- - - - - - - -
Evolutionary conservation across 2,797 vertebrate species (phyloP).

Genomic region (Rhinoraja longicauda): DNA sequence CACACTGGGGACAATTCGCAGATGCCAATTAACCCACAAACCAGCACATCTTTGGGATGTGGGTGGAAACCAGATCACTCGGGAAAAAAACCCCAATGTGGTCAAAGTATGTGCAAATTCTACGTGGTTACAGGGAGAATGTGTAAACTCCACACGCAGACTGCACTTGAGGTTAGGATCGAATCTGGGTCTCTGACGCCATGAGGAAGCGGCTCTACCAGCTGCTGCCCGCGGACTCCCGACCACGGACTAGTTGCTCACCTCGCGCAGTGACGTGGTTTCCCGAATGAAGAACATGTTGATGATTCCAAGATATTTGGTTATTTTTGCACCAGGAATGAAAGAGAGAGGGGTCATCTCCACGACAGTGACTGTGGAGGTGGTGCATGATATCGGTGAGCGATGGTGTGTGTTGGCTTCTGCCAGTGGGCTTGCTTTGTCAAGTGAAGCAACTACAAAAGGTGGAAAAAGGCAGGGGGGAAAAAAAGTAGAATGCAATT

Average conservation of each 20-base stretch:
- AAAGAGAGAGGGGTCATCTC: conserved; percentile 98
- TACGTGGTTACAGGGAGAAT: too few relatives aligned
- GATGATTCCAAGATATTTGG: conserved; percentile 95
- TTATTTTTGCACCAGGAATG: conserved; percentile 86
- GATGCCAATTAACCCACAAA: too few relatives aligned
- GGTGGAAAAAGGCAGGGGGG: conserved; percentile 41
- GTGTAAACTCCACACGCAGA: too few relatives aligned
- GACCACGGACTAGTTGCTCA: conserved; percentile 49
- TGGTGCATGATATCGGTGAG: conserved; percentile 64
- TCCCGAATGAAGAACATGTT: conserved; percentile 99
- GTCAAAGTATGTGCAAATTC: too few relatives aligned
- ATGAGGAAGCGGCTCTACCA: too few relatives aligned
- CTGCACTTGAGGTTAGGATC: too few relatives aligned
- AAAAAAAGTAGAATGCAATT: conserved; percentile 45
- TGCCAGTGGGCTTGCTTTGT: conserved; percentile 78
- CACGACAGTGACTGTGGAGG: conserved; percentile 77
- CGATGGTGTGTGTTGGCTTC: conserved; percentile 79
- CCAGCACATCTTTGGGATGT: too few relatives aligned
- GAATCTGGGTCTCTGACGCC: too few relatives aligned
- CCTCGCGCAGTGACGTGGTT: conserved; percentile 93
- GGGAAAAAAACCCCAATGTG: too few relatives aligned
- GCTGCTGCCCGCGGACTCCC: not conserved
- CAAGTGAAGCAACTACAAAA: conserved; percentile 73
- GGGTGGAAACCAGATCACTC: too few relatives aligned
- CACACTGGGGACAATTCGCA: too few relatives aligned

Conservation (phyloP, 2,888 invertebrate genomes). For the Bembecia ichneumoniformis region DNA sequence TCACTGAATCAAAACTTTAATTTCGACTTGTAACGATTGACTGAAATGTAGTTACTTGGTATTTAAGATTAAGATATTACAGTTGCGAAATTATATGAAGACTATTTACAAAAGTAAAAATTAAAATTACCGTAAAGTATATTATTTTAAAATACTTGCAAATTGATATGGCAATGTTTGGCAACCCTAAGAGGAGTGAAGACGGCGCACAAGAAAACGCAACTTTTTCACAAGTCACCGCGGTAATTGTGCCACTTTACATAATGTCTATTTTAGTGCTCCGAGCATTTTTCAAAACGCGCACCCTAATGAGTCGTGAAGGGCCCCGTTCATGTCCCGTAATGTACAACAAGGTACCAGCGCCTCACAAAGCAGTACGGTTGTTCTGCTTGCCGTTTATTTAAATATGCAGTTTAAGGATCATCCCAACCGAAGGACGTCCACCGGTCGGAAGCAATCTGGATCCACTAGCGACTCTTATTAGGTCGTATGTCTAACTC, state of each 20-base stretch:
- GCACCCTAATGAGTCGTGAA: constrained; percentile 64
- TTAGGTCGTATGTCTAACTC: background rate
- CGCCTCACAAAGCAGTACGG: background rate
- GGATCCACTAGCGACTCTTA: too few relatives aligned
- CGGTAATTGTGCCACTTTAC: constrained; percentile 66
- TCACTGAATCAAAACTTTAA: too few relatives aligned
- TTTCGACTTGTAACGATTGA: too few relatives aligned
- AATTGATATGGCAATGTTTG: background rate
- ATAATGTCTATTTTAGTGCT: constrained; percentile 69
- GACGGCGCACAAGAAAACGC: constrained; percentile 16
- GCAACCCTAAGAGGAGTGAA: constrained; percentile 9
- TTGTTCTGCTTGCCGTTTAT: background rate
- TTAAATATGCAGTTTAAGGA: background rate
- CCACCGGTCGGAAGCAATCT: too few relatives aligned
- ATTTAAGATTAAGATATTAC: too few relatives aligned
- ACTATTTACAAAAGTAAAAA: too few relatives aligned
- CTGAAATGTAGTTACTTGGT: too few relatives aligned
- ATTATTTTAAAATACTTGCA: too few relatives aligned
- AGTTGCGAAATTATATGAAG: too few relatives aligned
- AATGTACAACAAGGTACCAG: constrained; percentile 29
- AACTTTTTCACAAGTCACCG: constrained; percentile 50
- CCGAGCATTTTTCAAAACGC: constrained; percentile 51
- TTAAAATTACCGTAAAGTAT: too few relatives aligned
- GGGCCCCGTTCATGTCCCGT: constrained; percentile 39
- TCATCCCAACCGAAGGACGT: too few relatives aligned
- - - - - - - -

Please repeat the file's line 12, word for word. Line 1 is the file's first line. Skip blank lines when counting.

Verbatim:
- TGGTGCATGATATCGGTGAG: conserved; percentile 64